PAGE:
Did you know fertility can be affected by the amount of natural light in your home? Or that your kitchen could cause overeating? Here’s how to make sure your house is helping rather than hindering your health.
Light The Way
While lighting a scented candle has practically become a global pastime (thank you, hygge), not all candles are created equal. “Parafin wax emits toxic fumes and can have adverse health effects if inhaled on a regular basis,” says Claire Barnes, general manager from ECOYA. Thankfully, there are some great natural wax alternatives, such as soy and beeswax. Added bonus: these candles emit less soot and burn for longer.
Be wary of VOCs
Volatile organic compounds are chemicals found in many household products including paint, carpet, flooring
Install A Heat Recovery Ventilator
Years ago everybody had humidifiers in winter; houses were so leaky that they were basically filled with outside air that had very little moisture in it. Now that houses are built more tightly, moisture can build up in winter. A heat recovery ventilator takes the heat out of the air being exhausted and transfers it to incoming air, so that you get controlled volumes of fresh air without paying to heat it. It can be installed near your furnace if you have conventional ductwork, or can be a separate unit if you are in an apartment or have hydronic heating.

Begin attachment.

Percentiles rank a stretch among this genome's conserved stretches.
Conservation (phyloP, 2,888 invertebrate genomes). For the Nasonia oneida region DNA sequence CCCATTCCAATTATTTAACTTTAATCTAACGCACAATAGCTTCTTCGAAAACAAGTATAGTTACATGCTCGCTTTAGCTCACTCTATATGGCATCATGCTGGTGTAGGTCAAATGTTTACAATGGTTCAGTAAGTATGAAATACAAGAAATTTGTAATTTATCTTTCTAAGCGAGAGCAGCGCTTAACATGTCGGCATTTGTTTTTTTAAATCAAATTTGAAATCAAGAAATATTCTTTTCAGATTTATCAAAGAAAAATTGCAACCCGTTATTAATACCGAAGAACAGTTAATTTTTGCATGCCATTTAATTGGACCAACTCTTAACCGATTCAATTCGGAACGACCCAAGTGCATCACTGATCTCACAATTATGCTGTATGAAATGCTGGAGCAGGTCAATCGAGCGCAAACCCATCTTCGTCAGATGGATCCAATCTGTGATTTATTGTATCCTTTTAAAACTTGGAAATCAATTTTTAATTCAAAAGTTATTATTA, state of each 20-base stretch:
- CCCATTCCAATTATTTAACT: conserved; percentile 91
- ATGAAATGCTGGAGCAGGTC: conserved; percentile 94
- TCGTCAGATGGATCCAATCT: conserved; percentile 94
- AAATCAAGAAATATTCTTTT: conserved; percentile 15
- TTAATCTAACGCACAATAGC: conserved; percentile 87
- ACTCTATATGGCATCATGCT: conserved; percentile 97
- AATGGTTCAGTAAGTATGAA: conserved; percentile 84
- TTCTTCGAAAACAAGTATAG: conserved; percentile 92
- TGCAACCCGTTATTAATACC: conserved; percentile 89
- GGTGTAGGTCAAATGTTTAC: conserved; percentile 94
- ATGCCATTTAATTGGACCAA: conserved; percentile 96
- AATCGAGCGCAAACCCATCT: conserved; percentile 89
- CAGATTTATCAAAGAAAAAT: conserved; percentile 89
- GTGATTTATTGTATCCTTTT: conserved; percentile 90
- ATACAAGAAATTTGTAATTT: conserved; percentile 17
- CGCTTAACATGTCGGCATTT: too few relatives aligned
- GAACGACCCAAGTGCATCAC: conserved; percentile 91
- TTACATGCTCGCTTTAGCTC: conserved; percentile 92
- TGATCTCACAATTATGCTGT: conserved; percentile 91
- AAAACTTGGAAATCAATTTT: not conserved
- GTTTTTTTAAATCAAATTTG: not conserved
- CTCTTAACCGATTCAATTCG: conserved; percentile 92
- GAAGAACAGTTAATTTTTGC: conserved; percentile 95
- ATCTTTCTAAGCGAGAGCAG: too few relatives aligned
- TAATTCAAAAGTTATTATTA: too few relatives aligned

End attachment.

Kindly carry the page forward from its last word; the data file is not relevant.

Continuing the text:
Stop Mold Before It Starts
Mold grows when it has moisture and food. In older houses with poor insulation, moisture can condense on the exterior walls and feast on the paper surface of drywall. So check around plumbing fixtures for leaks, around windows for condensation, and keep the humidity level down in winter. Make sure your bathroom and kitchen exhausts have clean filters and work properly. Health tip: Always wear gloves and a mask when removing mould, and if it covers a large area – roughly one square metre or more – call in the experts